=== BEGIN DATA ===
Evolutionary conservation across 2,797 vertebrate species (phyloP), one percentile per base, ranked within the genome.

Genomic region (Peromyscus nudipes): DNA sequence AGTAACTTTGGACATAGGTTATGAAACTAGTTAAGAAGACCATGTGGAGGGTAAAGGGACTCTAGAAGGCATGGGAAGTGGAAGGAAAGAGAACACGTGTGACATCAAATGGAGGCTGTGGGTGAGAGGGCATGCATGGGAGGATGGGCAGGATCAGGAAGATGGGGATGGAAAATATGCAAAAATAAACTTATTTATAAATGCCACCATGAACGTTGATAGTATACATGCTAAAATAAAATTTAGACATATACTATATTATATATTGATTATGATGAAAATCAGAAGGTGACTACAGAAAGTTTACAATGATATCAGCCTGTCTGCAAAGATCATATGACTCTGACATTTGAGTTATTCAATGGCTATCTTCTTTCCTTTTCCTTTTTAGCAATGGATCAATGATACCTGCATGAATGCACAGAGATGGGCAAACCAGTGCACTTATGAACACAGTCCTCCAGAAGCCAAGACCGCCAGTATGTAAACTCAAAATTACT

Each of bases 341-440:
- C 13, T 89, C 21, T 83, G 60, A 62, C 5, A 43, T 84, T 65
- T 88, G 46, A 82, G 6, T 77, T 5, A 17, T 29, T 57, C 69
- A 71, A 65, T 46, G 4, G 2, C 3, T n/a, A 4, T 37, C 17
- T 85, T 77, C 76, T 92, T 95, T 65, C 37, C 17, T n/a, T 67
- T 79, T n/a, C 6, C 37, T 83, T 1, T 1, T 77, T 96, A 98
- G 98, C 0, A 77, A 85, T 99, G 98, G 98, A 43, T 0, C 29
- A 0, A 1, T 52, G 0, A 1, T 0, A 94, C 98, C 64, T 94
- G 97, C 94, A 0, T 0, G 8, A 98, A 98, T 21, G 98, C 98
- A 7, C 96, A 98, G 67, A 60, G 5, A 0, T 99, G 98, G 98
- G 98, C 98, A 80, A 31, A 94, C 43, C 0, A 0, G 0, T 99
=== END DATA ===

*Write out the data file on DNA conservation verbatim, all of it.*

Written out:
Evolutionary conservation across 2,797 vertebrate species (phyloP), one percentile per base, ranked within the genome.

Genomic region (Peromyscus nudipes): DNA sequence AGTAACTTTGGACATAGGTTATGAAACTAGTTAAGAAGACCATGTGGAGGGTAAAGGGACTCTAGAAGGCATGGGAAGTGGAAGGAAAGAGAACACGTGTGACATCAAATGGAGGCTGTGGGTGAGAGGGCATGCATGGGAGGATGGGCAGGATCAGGAAGATGGGGATGGAAAATATGCAAAAATAAACTTATTTATAAATGCCACCATGAACGTTGATAGTATACATGCTAAAATAAAATTTAGACATATACTATATTATATATTGATTATGATGAAAATCAGAAGGTGACTACAGAAAGTTTACAATGATATCAGCCTGTCTGCAAAGATCATATGACTCTGACATTTGAGTTATTCAATGGCTATCTTCTTTCCTTTTCCTTTTTAGCAATGGATCAATGATACCTGCATGAATGCACAGAGATGGGCAAACCAGTGCACTTATGAACACAGTCCTCCAGAAGCCAAGACCGCCAGTATGTAAACTCAAAATTACT

Each of bases 341-440:
- C 13, T 89, C 21, T 83, G 60, A 62, C 5, A 43, T 84, T 65
- T 88, G 46, A 82, G 6, T 77, T 5, A 17, T 29, T 57, C 69
- A 71, A 65, T 46, G 4, G 2, C 3, T n/a, A 4, T 37, C 17
- T 85, T 77, C 76, T 92, T 95, T 65, C 37, C 17, T n/a, T 67
- T 79, T n/a, C 6, C 37, T 83, T 1, T 1, T 77, T 96, A 98
- G 98, C 0, A 77, A 85, T 99, G 98, G 98, A 43, T 0, C 29
- A 0, A 1, T 52, G 0, A 1, T 0, A 94, C 98, C 64, T 94
- G 97, C 94, A 0, T 0, G 8, A 98, A 98, T 21, G 98, C 98
- A 7, C 96, A 98, G 67, A 60, G 5, A 0, T 99, G 98, G 98
- G 98, C 98, A 80, A 31, A 94, C 43, C 0, A 0, G 0, T 99